We continue our Patristic Rosary Project today with the:
4th Joyful Mystery: The Presentation
We are made in God’s image and likeness and Christ came into the world to reveal man for fully to him (GS 22). Though the Lord’s Circumcision took place eight days after Our Lord’s Birth, and the Presentation of the Lord in the Temple, forty days after, we are nevertheless bound within the infancy narrative and bound to the Temple and the law. We are, moreover, radically in unity with Christ and, through Him, with each other. In this light, let’s think about the Circumcision for a moment (there isn’t a Mystery for that in the Rosary, which could be a bit of a mystery) even before we go on to reflection the 4th Mystery, the Presentation of the Lord in the Temple and Our Blessed Mother’s Purification according to the Law.
Here are words of 3rd century Alexandria writer Origen (+254):
So, when He died, we died with Him, and when He rose, we rose with Him. Likewise, we were also circumcised along with Him. After His circumcision, we were cleansed by a solemn purification. Hence we have no need at all for a circumcision of the flesh. you should know that He was circumcised for our sake. Listen to Paul’s clear proclamation. He says, “For in Him the whole fullness of deity dwells bodily, and you have come to fullness of life in Him, who is the head of all rule and authority. In Him also you were circumcised with a circumcision made without hands, by putting off the body of the flesh in the circumcison of Christ. And you were buried with Him through faith in the working of God, who raised Him from the dead.” (Col 2:9-12) Therefore His death, His resurrection and His circumsion took place for our sake. [Homilies on the Gospel of Luke 14.1]
We discern in the Gospels an interesting pattern. The Second Person empties Himself of glory and becomes incarnate of the Virgin Mary. The eternal Word becomes a speechless child. He is lain upon the wood of the crib. He is pierced with metal and He sheds His Blood for our sake. The Incarnate Word Jesus Christ empties Himself of glory and enters His Passion. He stands mute before Pilate and the soliders. He is lain upon the wood of the Cross. He is pieced with metal and sheds His Blood for our sake. In each case He is bound to the Temple, first in His Presentation, finally when the lambs (which foreshadow Him) are being slaughtered in the Temple. All of this is for our sake.
In the Presentation Mary and Jesus are seen to be obedient to the Law. Here is Venerable Bede (+735):
Mary, God’s blessed mother and a perpetual virgin, was, along with the Son she bore, most free from all subjection to the law. The law says that a woman who “had received seed” (Lev 12:2 LXX) and given birth was to be judged unclean and that after a long period she, along with the offspring she had borne, were to be cleansed by victims offered to God. So it is evident that the law does not describe as unclean that woman who, without receiving man’s seed, gave birth as a virgin. Nor does it teach that she had to be cleansed by saving sacrificial offerings. But as our Lord and Savior, who in His divinity was the one who gave the law, when He appeared as a human being, willed to be under the law…. So too His blessed mother, who by a singular privilege was above the law, nevertheless did not shun being made subject to the principles of the law for the sake of showing us an example of humility. [Homilies on the Gospels 1.18]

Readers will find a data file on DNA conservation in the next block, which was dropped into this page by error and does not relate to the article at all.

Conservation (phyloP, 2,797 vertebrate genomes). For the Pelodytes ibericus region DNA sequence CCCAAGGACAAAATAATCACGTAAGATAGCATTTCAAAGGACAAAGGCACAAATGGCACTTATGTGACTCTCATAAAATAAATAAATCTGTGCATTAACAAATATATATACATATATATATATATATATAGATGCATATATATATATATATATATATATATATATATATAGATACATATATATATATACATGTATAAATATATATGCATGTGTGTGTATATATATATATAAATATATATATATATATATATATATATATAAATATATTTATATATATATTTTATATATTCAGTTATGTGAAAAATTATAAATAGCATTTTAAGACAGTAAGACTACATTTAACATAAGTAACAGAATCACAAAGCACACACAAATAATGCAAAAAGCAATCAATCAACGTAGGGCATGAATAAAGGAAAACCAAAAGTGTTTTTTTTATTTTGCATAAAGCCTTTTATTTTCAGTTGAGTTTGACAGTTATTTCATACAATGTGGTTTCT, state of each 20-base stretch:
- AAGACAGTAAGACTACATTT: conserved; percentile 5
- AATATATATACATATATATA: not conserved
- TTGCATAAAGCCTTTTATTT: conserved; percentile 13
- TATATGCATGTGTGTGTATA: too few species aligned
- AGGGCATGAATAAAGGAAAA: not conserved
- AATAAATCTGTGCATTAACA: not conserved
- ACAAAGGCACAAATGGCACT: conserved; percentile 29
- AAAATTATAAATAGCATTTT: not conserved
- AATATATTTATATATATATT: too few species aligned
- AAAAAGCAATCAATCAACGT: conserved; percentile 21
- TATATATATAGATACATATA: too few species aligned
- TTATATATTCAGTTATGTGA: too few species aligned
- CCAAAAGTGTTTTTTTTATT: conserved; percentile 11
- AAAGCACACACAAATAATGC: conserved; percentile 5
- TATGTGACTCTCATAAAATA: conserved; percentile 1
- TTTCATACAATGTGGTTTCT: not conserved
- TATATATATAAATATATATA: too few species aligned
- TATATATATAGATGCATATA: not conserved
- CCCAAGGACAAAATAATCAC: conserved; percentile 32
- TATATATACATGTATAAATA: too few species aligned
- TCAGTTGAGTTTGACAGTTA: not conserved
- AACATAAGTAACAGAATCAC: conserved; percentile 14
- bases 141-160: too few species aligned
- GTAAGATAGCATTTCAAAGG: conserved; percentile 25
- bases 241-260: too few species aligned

Some of the Fathers, explicitly St. Augustine (+430), argued that heretics reject the Incarnation. The Circumcision certainly underscores that this is a Savior who truly has a human nature. He is not merely spiritual. St. Jerome (+420) does as well and he makes his point in the context of talking about the Presentation:
All heretics have gone astray by not undestanding the mystery of His nativity. The statement “he who opens the womb shall be called holy to the Lord” is more applicable to the special nativity of the Savior than to that of all men, for Christ alone opened the closed doors doors of the womb of virginity, which nevertheless remained permanently closed. This is the closed east door, through which only the high priest enters and leaves, and nevertheless it is always closed. [Against the Pelagians 2.4]
There is a good point there also for our liturgical worship, the orientation of Holy Mass!